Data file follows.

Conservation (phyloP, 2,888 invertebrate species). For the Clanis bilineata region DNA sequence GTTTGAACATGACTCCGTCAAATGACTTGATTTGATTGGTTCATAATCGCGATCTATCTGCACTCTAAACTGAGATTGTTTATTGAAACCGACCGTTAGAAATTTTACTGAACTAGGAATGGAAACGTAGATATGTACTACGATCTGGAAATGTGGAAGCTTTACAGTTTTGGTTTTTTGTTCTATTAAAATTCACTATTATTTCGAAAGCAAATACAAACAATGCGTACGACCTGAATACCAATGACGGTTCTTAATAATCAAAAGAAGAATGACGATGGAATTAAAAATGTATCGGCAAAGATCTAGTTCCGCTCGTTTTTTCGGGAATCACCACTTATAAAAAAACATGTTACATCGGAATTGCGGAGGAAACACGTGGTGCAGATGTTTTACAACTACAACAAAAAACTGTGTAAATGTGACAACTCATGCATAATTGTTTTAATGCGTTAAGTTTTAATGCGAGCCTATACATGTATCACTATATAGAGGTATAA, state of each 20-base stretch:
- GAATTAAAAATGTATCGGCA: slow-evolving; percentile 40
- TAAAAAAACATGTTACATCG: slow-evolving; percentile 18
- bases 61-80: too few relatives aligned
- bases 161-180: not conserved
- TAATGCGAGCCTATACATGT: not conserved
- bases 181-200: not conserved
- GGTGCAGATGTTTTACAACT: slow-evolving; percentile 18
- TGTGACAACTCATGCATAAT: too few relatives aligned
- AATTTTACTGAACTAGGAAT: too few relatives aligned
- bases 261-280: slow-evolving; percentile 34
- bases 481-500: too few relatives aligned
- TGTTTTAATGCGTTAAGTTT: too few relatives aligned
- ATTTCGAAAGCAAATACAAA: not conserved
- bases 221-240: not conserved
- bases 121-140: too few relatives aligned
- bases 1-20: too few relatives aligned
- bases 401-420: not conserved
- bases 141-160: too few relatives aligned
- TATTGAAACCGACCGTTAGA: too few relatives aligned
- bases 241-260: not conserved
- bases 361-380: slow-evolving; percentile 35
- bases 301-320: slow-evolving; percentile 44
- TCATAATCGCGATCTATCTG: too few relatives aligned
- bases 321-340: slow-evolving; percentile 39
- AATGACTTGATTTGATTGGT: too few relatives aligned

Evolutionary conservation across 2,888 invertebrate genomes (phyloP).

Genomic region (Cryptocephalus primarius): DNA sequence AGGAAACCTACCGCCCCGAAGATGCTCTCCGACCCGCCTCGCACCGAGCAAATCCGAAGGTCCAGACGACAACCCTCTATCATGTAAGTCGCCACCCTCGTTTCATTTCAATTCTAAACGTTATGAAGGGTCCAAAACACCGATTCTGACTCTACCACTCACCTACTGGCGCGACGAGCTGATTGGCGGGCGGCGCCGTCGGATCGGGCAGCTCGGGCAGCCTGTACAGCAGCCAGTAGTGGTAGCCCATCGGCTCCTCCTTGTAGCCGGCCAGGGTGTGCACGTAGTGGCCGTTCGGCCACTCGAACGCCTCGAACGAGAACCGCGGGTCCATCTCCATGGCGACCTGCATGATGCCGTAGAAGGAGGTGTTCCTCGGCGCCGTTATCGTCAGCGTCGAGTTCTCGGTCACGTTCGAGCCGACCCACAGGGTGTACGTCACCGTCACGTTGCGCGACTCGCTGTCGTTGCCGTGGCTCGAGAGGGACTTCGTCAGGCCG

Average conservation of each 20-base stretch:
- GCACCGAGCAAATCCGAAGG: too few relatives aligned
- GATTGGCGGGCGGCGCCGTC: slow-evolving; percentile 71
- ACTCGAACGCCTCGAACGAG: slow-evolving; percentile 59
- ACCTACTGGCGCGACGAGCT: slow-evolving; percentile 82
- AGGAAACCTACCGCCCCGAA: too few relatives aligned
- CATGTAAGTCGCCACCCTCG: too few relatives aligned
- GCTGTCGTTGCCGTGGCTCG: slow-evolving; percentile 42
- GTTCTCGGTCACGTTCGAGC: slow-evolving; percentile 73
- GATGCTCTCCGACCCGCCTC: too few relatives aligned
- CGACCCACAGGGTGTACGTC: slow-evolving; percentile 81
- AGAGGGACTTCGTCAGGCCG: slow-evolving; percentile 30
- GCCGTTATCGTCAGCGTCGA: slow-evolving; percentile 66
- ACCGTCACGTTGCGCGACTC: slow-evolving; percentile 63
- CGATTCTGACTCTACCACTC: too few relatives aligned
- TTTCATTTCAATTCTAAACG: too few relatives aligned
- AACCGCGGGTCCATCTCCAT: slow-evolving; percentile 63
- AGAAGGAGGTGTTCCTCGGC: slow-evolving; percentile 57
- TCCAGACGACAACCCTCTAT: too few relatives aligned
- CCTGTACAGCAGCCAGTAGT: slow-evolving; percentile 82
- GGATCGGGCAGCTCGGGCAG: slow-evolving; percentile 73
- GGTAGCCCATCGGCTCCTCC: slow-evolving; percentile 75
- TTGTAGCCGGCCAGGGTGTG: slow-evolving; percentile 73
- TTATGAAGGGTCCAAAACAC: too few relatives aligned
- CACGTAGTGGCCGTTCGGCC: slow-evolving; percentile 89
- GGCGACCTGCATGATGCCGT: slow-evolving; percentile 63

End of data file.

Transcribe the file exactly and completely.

Conservation (phyloP, 2,888 invertebrate species). For the Clanis bilineata region DNA sequence GTTTGAACATGACTCCGTCAAATGACTTGATTTGATTGGTTCATAATCGCGATCTATCTGCACTCTAAACTGAGATTGTTTATTGAAACCGACCGTTAGAAATTTTACTGAACTAGGAATGGAAACGTAGATATGTACTACGATCTGGAAATGTGGAAGCTTTACAGTTTTGGTTTTTTGTTCTATTAAAATTCACTATTATTTCGAAAGCAAATACAAACAATGCGTACGACCTGAATACCAATGACGGTTCTTAATAATCAAAAGAAGAATGACGATGGAATTAAAAATGTATCGGCAAAGATCTAGTTCCGCTCGTTTTTTCGGGAATCACCACTTATAAAAAAACATGTTACATCGGAATTGCGGAGGAAACACGTGGTGCAGATGTTTTACAACTACAACAAAAAACTGTGTAAATGTGACAACTCATGCATAATTGTTTTAATGCGTTAAGTTTTAATGCGAGCCTATACATGTATCACTATATAGAGGTATAA, state of each 20-base stretch:
- GAATTAAAAATGTATCGGCA: slow-evolving; percentile 40
- TAAAAAAACATGTTACATCG: slow-evolving; percentile 18
- bases 61-80: too few relatives aligned
- bases 161-180: not conserved
- TAATGCGAGCCTATACATGT: not conserved
- bases 181-200: not conserved
- GGTGCAGATGTTTTACAACT: slow-evolving; percentile 18
- TGTGACAACTCATGCATAAT: too few relatives aligned
- AATTTTACTGAACTAGGAAT: too few relatives aligned
- bases 261-280: slow-evolving; percentile 34
- bases 481-500: too few relatives aligned
- TGTTTTAATGCGTTAAGTTT: too few relatives aligned
- ATTTCGAAAGCAAATACAAA: not conserved
- bases 221-240: not conserved
- bases 121-140: too few relatives aligned
- bases 1-20: too few relatives aligned
- bases 401-420: not conserved
- bases 141-160: too few relatives aligned
- TATTGAAACCGACCGTTAGA: too few relatives aligned
- bases 241-260: not conserved
- bases 361-380: slow-evolving; percentile 35
- bases 301-320: slow-evolving; percentile 44
- TCATAATCGCGATCTATCTG: too few relatives aligned
- bases 321-340: slow-evolving; percentile 39
- AATGACTTGATTTGATTGGT: too few relatives aligned

Evolutionary conservation across 2,888 invertebrate genomes (phyloP).

Genomic region (Cryptocephalus primarius): DNA sequence AGGAAACCTACCGCCCCGAAGATGCTCTCCGACCCGCCTCGCACCGAGCAAATCCGAAGGTCCAGACGACAACCCTCTATCATGTAAGTCGCCACCCTCGTTTCATTTCAATTCTAAACGTTATGAAGGGTCCAAAACACCGATTCTGACTCTACCACTCACCTACTGGCGCGACGAGCTGATTGGCGGGCGGCGCCGTCGGATCGGGCAGCTCGGGCAGCCTGTACAGCAGCCAGTAGTGGTAGCCCATCGGCTCCTCCTTGTAGCCGGCCAGGGTGTGCACGTAGTGGCCGTTCGGCCACTCGAACGCCTCGAACGAGAACCGCGGGTCCATCTCCATGGCGACCTGCATGATGCCGTAGAAGGAGGTGTTCCTCGGCGCCGTTATCGTCAGCGTCGAGTTCTCGGTCACGTTCGAGCCGACCCACAGGGTGTACGTCACCGTCACGTTGCGCGACTCGCTGTCGTTGCCGTGGCTCGAGAGGGACTTCGTCAGGCCG

Average conservation of each 20-base stretch:
- GCACCGAGCAAATCCGAAGG: too few relatives aligned
- GATTGGCGGGCGGCGCCGTC: slow-evolving; percentile 71
- ACTCGAACGCCTCGAACGAG: slow-evolving; percentile 59
- ACCTACTGGCGCGACGAGCT: slow-evolving; percentile 82
- AGGAAACCTACCGCCCCGAA: too few relatives aligned
- CATGTAAGTCGCCACCCTCG: too few relatives aligned
- GCTGTCGTTGCCGTGGCTCG: slow-evolving; percentile 42
- GTTCTCGGTCACGTTCGAGC: slow-evolving; percentile 73
- GATGCTCTCCGACCCGCCTC: too few relatives aligned
- CGACCCACAGGGTGTACGTC: slow-evolving; percentile 81
- AGAGGGACTTCGTCAGGCCG: slow-evolving; percentile 30
- GCCGTTATCGTCAGCGTCGA: slow-evolving; percentile 66
- ACCGTCACGTTGCGCGACTC: slow-evolving; percentile 63
- CGATTCTGACTCTACCACTC: too few relatives aligned
- TTTCATTTCAATTCTAAACG: too few relatives aligned
- AACCGCGGGTCCATCTCCAT: slow-evolving; percentile 63
- AGAAGGAGGTGTTCCTCGGC: slow-evolving; percentile 57
- TCCAGACGACAACCCTCTAT: too few relatives aligned
- CCTGTACAGCAGCCAGTAGT: slow-evolving; percentile 82
- GGATCGGGCAGCTCGGGCAG: slow-evolving; percentile 73
- GGTAGCCCATCGGCTCCTCC: slow-evolving; percentile 75
- TTGTAGCCGGCCAGGGTGTG: slow-evolving; percentile 73
- TTATGAAGGGTCCAAAACAC: too few relatives aligned
- CACGTAGTGGCCGTTCGGCC: slow-evolving; percentile 89
- GGCGACCTGCATGATGCCGT: slow-evolving; percentile 63